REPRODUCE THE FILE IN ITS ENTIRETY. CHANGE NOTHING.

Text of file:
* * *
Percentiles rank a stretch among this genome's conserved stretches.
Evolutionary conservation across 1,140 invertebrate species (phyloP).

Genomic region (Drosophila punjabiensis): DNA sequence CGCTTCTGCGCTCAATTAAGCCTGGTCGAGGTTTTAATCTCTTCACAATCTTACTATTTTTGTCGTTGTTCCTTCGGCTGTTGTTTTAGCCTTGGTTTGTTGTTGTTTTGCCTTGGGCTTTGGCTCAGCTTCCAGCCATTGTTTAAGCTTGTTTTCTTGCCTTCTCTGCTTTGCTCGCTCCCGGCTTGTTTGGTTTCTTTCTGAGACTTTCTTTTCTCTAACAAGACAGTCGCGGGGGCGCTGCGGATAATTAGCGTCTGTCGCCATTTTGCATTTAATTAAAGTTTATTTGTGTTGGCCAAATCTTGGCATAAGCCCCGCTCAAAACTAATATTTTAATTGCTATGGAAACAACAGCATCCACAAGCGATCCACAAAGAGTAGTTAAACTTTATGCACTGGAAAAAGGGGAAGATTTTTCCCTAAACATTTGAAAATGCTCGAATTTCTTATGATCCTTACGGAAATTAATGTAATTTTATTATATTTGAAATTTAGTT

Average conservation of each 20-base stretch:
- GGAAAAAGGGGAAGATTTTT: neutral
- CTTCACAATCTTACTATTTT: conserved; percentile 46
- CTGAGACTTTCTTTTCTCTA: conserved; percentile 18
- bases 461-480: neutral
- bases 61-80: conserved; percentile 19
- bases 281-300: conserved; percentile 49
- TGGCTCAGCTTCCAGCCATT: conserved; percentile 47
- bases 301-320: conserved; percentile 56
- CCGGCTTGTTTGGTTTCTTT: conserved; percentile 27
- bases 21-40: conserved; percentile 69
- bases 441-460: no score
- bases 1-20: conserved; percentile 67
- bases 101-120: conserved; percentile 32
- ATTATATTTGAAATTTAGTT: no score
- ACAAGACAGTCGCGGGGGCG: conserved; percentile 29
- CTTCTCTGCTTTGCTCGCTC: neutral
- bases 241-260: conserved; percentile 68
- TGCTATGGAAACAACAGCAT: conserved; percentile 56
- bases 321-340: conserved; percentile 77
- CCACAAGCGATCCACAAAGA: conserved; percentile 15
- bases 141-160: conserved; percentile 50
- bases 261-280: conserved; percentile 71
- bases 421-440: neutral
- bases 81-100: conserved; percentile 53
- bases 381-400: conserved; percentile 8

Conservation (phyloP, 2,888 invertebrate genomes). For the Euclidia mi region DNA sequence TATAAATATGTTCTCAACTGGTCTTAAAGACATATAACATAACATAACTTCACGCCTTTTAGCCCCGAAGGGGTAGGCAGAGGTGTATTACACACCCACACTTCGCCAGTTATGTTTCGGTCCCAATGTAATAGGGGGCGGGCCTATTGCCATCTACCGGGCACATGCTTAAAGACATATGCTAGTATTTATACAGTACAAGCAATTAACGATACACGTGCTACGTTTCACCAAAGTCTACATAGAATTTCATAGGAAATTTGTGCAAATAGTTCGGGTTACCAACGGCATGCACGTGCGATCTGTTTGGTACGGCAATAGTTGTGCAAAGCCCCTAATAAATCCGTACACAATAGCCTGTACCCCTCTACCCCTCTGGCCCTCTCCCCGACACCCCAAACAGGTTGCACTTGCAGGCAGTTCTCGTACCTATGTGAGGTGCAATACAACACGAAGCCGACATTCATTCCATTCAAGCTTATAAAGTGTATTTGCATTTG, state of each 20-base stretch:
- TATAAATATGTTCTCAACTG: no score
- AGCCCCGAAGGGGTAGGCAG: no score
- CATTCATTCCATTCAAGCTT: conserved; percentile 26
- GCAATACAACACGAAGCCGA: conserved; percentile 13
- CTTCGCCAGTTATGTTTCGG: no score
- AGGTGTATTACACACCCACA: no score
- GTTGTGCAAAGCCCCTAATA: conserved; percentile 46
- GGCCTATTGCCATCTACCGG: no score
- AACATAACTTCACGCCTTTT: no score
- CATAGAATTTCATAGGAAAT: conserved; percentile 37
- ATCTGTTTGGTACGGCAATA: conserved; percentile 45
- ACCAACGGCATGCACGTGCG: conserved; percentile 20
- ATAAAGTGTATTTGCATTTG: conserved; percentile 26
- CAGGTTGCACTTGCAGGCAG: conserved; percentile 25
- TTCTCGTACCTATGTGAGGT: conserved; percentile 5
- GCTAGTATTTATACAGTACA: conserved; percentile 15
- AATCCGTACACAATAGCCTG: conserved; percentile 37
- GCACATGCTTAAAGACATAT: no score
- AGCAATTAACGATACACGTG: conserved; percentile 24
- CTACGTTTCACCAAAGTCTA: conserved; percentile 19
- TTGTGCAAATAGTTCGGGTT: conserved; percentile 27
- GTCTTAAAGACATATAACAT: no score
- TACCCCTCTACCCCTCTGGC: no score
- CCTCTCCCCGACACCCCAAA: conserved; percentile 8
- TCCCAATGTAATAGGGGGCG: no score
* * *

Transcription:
Percentiles rank a stretch among this genome's conserved stretches.
Evolutionary conservation across 1,140 invertebrate species (phyloP).

Genomic region (Drosophila punjabiensis): DNA sequence CGCTTCTGCGCTCAATTAAGCCTGGTCGAGGTTTTAATCTCTTCACAATCTTACTATTTTTGTCGTTGTTCCTTCGGCTGTTGTTTTAGCCTTGGTTTGTTGTTGTTTTGCCTTGGGCTTTGGCTCAGCTTCCAGCCATTGTTTAAGCTTGTTTTCTTGCCTTCTCTGCTTTGCTCGCTCCCGGCTTGTTTGGTTTCTTTCTGAGACTTTCTTTTCTCTAACAAGACAGTCGCGGGGGCGCTGCGGATAATTAGCGTCTGTCGCCATTTTGCATTTAATTAAAGTTTATTTGTGTTGGCCAAATCTTGGCATAAGCCCCGCTCAAAACTAATATTTTAATTGCTATGGAAACAACAGCATCCACAAGCGATCCACAAAGAGTAGTTAAACTTTATGCACTGGAAAAAGGGGAAGATTTTTCCCTAAACATTTGAAAATGCTCGAATTTCTTATGATCCTTACGGAAATTAATGTAATTTTATTATATTTGAAATTTAGTT

Average conservation of each 20-base stretch:
- GGAAAAAGGGGAAGATTTTT: neutral
- CTTCACAATCTTACTATTTT: conserved; percentile 46
- CTGAGACTTTCTTTTCTCTA: conserved; percentile 18
- bases 461-480: neutral
- bases 61-80: conserved; percentile 19
- bases 281-300: conserved; percentile 49
- TGGCTCAGCTTCCAGCCATT: conserved; percentile 47
- bases 301-320: conserved; percentile 56
- CCGGCTTGTTTGGTTTCTTT: conserved; percentile 27
- bases 21-40: conserved; percentile 69
- bases 441-460: no score
- bases 1-20: conserved; percentile 67
- bases 101-120: conserved; percentile 32
- ATTATATTTGAAATTTAGTT: no score
- ACAAGACAGTCGCGGGGGCG: conserved; percentile 29
- CTTCTCTGCTTTGCTCGCTC: neutral
- bases 241-260: conserved; percentile 68
- TGCTATGGAAACAACAGCAT: conserved; percentile 56
- bases 321-340: conserved; percentile 77
- CCACAAGCGATCCACAAAGA: conserved; percentile 15
- bases 141-160: conserved; percentile 50
- bases 261-280: conserved; percentile 71
- bases 421-440: neutral
- bases 81-100: conserved; percentile 53
- bases 381-400: conserved; percentile 8

Conservation (phyloP, 2,888 invertebrate genomes). For the Euclidia mi region DNA sequence TATAAATATGTTCTCAACTGGTCTTAAAGACATATAACATAACATAACTTCACGCCTTTTAGCCCCGAAGGGGTAGGCAGAGGTGTATTACACACCCACACTTCGCCAGTTATGTTTCGGTCCCAATGTAATAGGGGGCGGGCCTATTGCCATCTACCGGGCACATGCTTAAAGACATATGCTAGTATTTATACAGTACAAGCAATTAACGATACACGTGCTACGTTTCACCAAAGTCTACATAGAATTTCATAGGAAATTTGTGCAAATAGTTCGGGTTACCAACGGCATGCACGTGCGATCTGTTTGGTACGGCAATAGTTGTGCAAAGCCCCTAATAAATCCGTACACAATAGCCTGTACCCCTCTACCCCTCTGGCCCTCTCCCCGACACCCCAAACAGGTTGCACTTGCAGGCAGTTCTCGTACCTATGTGAGGTGCAATACAACACGAAGCCGACATTCATTCCATTCAAGCTTATAAAGTGTATTTGCATTTG, state of each 20-base stretch:
- TATAAATATGTTCTCAACTG: no score
- AGCCCCGAAGGGGTAGGCAG: no score
- CATTCATTCCATTCAAGCTT: conserved; percentile 26
- GCAATACAACACGAAGCCGA: conserved; percentile 13
- CTTCGCCAGTTATGTTTCGG: no score
- AGGTGTATTACACACCCACA: no score
- GTTGTGCAAAGCCCCTAATA: conserved; percentile 46
- GGCCTATTGCCATCTACCGG: no score
- AACATAACTTCACGCCTTTT: no score
- CATAGAATTTCATAGGAAAT: conserved; percentile 37
- ATCTGTTTGGTACGGCAATA: conserved; percentile 45
- ACCAACGGCATGCACGTGCG: conserved; percentile 20
- ATAAAGTGTATTTGCATTTG: conserved; percentile 26
- CAGGTTGCACTTGCAGGCAG: conserved; percentile 25
- TTCTCGTACCTATGTGAGGT: conserved; percentile 5
- GCTAGTATTTATACAGTACA: conserved; percentile 15
- AATCCGTACACAATAGCCTG: conserved; percentile 37
- GCACATGCTTAAAGACATAT: no score
- AGCAATTAACGATACACGTG: conserved; percentile 24
- CTACGTTTCACCAAAGTCTA: conserved; percentile 19
- TTGTGCAAATAGTTCGGGTT: conserved; percentile 27
- GTCTTAAAGACATATAACAT: no score
- TACCCCTCTACCCCTCTGGC: no score
- CCTCTCCCCGACACCCCAAA: conserved; percentile 8
- TCCCAATGTAATAGGGGGCG: no score